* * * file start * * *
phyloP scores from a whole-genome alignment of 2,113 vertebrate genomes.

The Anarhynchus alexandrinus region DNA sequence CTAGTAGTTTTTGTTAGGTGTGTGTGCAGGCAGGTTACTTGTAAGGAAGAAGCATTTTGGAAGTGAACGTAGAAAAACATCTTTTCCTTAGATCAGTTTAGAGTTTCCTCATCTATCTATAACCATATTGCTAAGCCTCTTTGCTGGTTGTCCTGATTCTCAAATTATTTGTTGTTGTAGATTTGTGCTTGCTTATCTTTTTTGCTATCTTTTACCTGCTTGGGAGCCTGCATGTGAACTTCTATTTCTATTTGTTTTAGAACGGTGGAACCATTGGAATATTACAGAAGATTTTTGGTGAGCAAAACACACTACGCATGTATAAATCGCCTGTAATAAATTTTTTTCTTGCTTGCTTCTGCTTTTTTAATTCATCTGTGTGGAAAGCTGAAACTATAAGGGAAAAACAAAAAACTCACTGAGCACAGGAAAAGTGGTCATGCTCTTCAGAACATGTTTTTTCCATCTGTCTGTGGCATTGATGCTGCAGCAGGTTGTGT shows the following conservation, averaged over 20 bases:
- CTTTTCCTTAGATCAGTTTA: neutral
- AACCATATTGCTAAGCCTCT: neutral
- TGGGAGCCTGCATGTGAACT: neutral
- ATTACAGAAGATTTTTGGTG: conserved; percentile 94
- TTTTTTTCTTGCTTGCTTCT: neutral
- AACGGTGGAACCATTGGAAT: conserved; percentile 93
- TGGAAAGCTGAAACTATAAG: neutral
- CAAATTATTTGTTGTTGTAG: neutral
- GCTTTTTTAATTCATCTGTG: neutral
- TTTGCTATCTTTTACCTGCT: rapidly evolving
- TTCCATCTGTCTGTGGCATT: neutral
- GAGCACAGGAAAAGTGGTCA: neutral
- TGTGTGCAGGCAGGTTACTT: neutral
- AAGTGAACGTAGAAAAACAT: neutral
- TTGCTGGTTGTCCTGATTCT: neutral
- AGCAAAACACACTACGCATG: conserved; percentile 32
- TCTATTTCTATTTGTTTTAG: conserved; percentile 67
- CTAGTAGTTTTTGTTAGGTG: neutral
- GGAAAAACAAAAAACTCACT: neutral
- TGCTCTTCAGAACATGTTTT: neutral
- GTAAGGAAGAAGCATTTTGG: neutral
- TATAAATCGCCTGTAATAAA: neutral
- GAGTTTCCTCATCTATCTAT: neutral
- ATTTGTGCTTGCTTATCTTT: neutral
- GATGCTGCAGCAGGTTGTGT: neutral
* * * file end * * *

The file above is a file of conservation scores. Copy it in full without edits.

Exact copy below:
phyloP scores from a whole-genome alignment of 2,113 vertebrate genomes.

The Anarhynchus alexandrinus region DNA sequence CTAGTAGTTTTTGTTAGGTGTGTGTGCAGGCAGGTTACTTGTAAGGAAGAAGCATTTTGGAAGTGAACGTAGAAAAACATCTTTTCCTTAGATCAGTTTAGAGTTTCCTCATCTATCTATAACCATATTGCTAAGCCTCTTTGCTGGTTGTCCTGATTCTCAAATTATTTGTTGTTGTAGATTTGTGCTTGCTTATCTTTTTTGCTATCTTTTACCTGCTTGGGAGCCTGCATGTGAACTTCTATTTCTATTTGTTTTAGAACGGTGGAACCATTGGAATATTACAGAAGATTTTTGGTGAGCAAAACACACTACGCATGTATAAATCGCCTGTAATAAATTTTTTTCTTGCTTGCTTCTGCTTTTTTAATTCATCTGTGTGGAAAGCTGAAACTATAAGGGAAAAACAAAAAACTCACTGAGCACAGGAAAAGTGGTCATGCTCTTCAGAACATGTTTTTTCCATCTGTCTGTGGCATTGATGCTGCAGCAGGTTGTGT shows the following conservation, averaged over 20 bases:
- CTTTTCCTTAGATCAGTTTA: neutral
- AACCATATTGCTAAGCCTCT: neutral
- TGGGAGCCTGCATGTGAACT: neutral
- ATTACAGAAGATTTTTGGTG: conserved; percentile 94
- TTTTTTTCTTGCTTGCTTCT: neutral
- AACGGTGGAACCATTGGAAT: conserved; percentile 93
- TGGAAAGCTGAAACTATAAG: neutral
- CAAATTATTTGTTGTTGTAG: neutral
- GCTTTTTTAATTCATCTGTG: neutral
- TTTGCTATCTTTTACCTGCT: rapidly evolving
- TTCCATCTGTCTGTGGCATT: neutral
- GAGCACAGGAAAAGTGGTCA: neutral
- TGTGTGCAGGCAGGTTACTT: neutral
- AAGTGAACGTAGAAAAACAT: neutral
- TTGCTGGTTGTCCTGATTCT: neutral
- AGCAAAACACACTACGCATG: conserved; percentile 32
- TCTATTTCTATTTGTTTTAG: conserved; percentile 67
- CTAGTAGTTTTTGTTAGGTG: neutral
- GGAAAAACAAAAAACTCACT: neutral
- TGCTCTTCAGAACATGTTTT: neutral
- GTAAGGAAGAAGCATTTTGG: neutral
- TATAAATCGCCTGTAATAAA: neutral
- GAGTTTCCTCATCTATCTAT: neutral
- ATTTGTGCTTGCTTATCTTT: neutral
- GATGCTGCAGCAGGTTGTGT: neutral